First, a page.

- 15 May 1705 – Death of Emperor Leopold I, accession of Joseph I to the throne.
- 27 October 1705 – Peace negotiations begin.
- 13 June 1707 – The Diet of Ónod deposes the House of Habsburg from the Hungarian throne.
- End of the war, Peace Treaty
Francis II Rákóczi has become a Hungarian national hero whose memory still lives on.
His equestrian statue with the famous motto Cum Deo Pro Patria et Libertate ("With God for Fatherland and Liberty") written on its red marble base was erected in front of the Hungarian Parliament Building on Lajos Kossuth Square in 1937, the work of János Pásztor. In the 1950s, the first two words, Cum Deo (i.e., "With God"), were removed for ideological reasons; in 1989, they were restored.
When, after 1945, the great Millennium Monument on Heroes' Square was purged of statues of the Habsburg kings of Hungary, the best Hungarian sculptor of the period, Zsigmond Kisfaludi Strobl, made a new statue of Rákóczi instead of King Lipót II. It was erected in 1953 together with a relief on the base depicting the meeting of Rákóczy and Tamás Esze.
Places and institutions
Near every Hungarian cities have commemorated Rákóczi by naming streets and squares after him. There are 11 Rákóczi streets and 3 Rákóczi squares in Budapest alone (see: Public place names of Budapest), including one of the most prominent avenues, named Rákóczi út ("Rákóczi Avenue"), forming the boundary between Districts VII and VIII. The street was named after him on 28 October 1906 when his remains were brought back to Hungary from Turkey and a long funeral march went along the street to the Eastern Railway Station. Rákóczi tér ("Rákóczi square"), in District VIII, was also named after him in 1874. One of the bridges on Danube at Budapest is also named Rákóczi Bridge after Francis II. Rákóczi.
In Hungary two villages bear the name of Rákóczi. Rákóczifalva in Jász-Nagykun-Szolnok County was established in 1883 on the former estate of Rákóczi where the Prince had a hunting lodge. The neighbouring Rákócziújfalu became an independent village in 1950 (before that it was part of Rákóczifalva).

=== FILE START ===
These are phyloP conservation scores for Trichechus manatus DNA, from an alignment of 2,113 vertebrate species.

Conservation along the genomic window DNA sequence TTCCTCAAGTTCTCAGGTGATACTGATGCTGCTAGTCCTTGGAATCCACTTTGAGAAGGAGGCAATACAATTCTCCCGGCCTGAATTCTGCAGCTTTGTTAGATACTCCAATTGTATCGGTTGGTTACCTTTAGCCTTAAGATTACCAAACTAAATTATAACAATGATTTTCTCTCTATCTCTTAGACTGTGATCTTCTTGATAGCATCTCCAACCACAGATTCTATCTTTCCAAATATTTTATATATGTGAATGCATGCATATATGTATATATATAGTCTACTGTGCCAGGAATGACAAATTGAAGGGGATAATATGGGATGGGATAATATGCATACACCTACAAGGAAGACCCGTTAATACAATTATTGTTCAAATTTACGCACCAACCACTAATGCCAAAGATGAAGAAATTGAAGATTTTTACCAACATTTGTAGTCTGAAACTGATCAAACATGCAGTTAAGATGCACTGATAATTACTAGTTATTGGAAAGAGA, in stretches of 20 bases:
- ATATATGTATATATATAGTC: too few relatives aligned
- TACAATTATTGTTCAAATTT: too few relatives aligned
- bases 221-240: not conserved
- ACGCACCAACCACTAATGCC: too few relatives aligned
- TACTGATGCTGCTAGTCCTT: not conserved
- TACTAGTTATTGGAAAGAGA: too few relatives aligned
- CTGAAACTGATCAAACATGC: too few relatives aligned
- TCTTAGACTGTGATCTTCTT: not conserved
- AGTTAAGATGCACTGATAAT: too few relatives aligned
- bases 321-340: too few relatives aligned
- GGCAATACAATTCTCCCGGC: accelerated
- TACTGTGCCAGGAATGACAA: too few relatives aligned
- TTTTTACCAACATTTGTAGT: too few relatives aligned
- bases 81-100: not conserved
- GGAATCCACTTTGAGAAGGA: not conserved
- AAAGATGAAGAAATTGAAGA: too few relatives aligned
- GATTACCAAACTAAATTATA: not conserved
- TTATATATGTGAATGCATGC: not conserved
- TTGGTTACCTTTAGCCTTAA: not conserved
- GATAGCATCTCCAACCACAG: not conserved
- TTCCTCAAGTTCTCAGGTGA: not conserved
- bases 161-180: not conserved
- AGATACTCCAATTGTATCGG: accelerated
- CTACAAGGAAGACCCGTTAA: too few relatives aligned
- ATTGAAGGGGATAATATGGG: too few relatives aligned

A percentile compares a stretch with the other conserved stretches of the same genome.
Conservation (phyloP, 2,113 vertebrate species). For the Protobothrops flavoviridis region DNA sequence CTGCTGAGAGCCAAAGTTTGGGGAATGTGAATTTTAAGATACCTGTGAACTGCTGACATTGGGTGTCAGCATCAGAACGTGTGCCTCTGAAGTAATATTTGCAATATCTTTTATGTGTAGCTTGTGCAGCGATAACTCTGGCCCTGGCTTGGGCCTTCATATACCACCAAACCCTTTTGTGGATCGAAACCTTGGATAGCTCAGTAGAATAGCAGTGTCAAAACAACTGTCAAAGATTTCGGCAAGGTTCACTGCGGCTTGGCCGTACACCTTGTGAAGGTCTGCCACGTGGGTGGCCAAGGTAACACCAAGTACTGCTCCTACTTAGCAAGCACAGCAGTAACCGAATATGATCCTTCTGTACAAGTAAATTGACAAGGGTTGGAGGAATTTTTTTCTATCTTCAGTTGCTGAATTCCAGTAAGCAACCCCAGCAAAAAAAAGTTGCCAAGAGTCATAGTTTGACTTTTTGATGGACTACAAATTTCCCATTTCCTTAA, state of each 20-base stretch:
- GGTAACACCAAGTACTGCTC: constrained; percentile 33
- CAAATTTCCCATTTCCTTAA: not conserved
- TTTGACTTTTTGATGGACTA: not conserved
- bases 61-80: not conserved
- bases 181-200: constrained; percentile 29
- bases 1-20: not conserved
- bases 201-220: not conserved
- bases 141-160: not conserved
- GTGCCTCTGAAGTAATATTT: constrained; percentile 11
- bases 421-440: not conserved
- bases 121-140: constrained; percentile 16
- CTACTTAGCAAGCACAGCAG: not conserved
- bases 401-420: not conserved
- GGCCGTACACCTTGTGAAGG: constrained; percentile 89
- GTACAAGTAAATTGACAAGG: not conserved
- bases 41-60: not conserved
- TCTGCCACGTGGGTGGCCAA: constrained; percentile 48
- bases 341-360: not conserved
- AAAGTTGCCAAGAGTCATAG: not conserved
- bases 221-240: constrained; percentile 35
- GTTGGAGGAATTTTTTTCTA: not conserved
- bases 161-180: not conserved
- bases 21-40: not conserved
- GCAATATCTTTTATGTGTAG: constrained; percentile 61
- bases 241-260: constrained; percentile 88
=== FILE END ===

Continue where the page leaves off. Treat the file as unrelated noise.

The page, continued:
The village of Zavadka, today in Ukraine next to the Veretski Pass (Hungarian: Vereckei-hágó) where Rákóczi arrived at Hungary in the beginning of the uprising in 1703 and where he said goodbye to his followers in 1711 going into exile was renamed Rákócziszállás in 1889. The neighbouring village of Podpolóc (today Pidpolozzya) where Rákóczi spent a night in 1703 was renamed that year Vezérszállás. After 1918 the two villages got back their former names.
The Mount Bovcar (today Vovcharskiy Vrh in present-day Ukraine and the neighbouring Bovcar Spring was named by the local Rusyn people after Rákóczi who drank from the spring on 18 February 1711. Bovcar means "the Tsar was here" in Rusyn language.
The house, in which he lived in Tekirdağ is a museum now, open to the visitors every day except Mondays.
Rákóczi’s portrait can be found on Hungarian banknotes. Before it had been withdrawn from circulation, it was on the 50-forint note. Since then it has been transferred to the 500-forint note.
A well-known patriotic tune of the 18-19th century (composer unknown), is also named after Rákóczi, as it was reputed to be his favourite, although actually it was composed only in the 1730s. Hector Berlioz orchestrated the piece, and it was also used by Franz Liszt as the basis of his Hungarian Rhapsody No.15. The Rákóczy March remains a popular piece of Hungarian state and military celebrations.
- "Hungary," Microsoft Encarta Online Encyclopedia 2008. Archived 2009-10-31.
- Katalin Mária Kincses „Without Special Ceremony: The Cult of Rákóczi - Bringing Home the Prince's Mortal Remains” 
- Budapest City Atlas, Szarvas-Dimap, Budapest, 2011, ISBN 978-963-03-9124-5